Atomistic mechanism of coupling between cytosolic sensor domain and selectivity filter in TREK K2P channels

Nat Commun. 2024 May 31;15(1):4628. doi: 10.1038/s41467-024-48823-y.


The two-pore domain potassium (K2P) channels TREK-1 and TREK-2 link neuronal excitability to a variety of stimuli including mechanical force, lipids, temperature and phosphorylation. This regulation involves the C-terminus as a polymodal stimulus sensor and the selectivity filter (SF) as channel gate. Using crystallographic up- and down-state structures of TREK-2 as a template for full atomistic molecular dynamics (MD) simulations, we reveal that the SF in down-state undergoes inactivation via conformational changes, while the up-state structure maintains a stable and conductive SF. This suggests an atomistic mechanism for the low channel activity previously assigned to the down state, but not evident from the crystal structure. Furthermore, experimentally by using (de-)phosphorylation mimics and chemically attaching lipid tethers to the proximal C-terminus (pCt), we confirm the hypothesis that moving the pCt towards the membrane induces the up-state. Based on MD simulations, we propose two gating pathways by which movement of the pCt controls the stability (i.e., conductivity) of the filter gate. Together, these findings provide atomistic insights into the SF gating mechanism and the physiological regulation of TREK channels by phosphorylation.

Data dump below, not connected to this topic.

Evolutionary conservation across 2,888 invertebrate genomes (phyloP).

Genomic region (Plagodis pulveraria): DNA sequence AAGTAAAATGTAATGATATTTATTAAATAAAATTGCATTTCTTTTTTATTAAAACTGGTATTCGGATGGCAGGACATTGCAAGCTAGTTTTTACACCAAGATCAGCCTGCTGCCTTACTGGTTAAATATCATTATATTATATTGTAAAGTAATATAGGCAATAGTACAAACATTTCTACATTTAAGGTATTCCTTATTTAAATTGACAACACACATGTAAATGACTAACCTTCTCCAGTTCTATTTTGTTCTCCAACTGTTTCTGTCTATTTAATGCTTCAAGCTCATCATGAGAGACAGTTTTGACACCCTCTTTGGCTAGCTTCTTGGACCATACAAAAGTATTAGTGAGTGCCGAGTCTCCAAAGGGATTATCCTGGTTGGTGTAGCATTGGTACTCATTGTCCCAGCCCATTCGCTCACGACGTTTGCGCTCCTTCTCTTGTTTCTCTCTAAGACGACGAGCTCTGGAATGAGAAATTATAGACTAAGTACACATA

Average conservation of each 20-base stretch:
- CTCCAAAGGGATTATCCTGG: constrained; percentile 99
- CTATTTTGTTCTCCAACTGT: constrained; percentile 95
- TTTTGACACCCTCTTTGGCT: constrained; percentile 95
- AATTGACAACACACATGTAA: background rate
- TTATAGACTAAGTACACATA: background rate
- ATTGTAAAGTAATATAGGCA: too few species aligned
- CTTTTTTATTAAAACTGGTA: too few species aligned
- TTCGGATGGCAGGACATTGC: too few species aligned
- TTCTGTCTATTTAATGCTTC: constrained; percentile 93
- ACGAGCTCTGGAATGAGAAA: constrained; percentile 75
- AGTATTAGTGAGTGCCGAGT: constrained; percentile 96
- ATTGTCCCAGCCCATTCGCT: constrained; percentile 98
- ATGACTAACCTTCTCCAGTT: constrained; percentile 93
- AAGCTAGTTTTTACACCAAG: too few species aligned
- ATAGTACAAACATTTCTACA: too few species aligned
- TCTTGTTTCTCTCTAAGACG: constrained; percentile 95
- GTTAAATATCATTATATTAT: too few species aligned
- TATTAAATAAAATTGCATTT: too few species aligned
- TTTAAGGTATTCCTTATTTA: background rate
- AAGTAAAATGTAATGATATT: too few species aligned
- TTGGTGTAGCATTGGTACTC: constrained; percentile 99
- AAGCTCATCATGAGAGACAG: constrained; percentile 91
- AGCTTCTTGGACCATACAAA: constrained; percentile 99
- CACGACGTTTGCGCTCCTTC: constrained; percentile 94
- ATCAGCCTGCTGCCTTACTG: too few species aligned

MeSH terms

  • Animals
  • Crystallography, X-Ray
  • Cytosol / metabolism
  • HEK293 Cells
  • Humans
  • Ion Channel Gating*
  • Molecular Dynamics Simulation*
  • Phosphorylation
  • Potassium Channels, Tandem Pore Domain* / chemistry
  • Potassium Channels, Tandem Pore Domain* / genetics
  • Potassium Channels, Tandem Pore Domain* / metabolism
  • Protein Domains


  • Potassium Channels, Tandem Pore Domain
  • potassium channel protein TREK-1
  • KCNK10 protein, human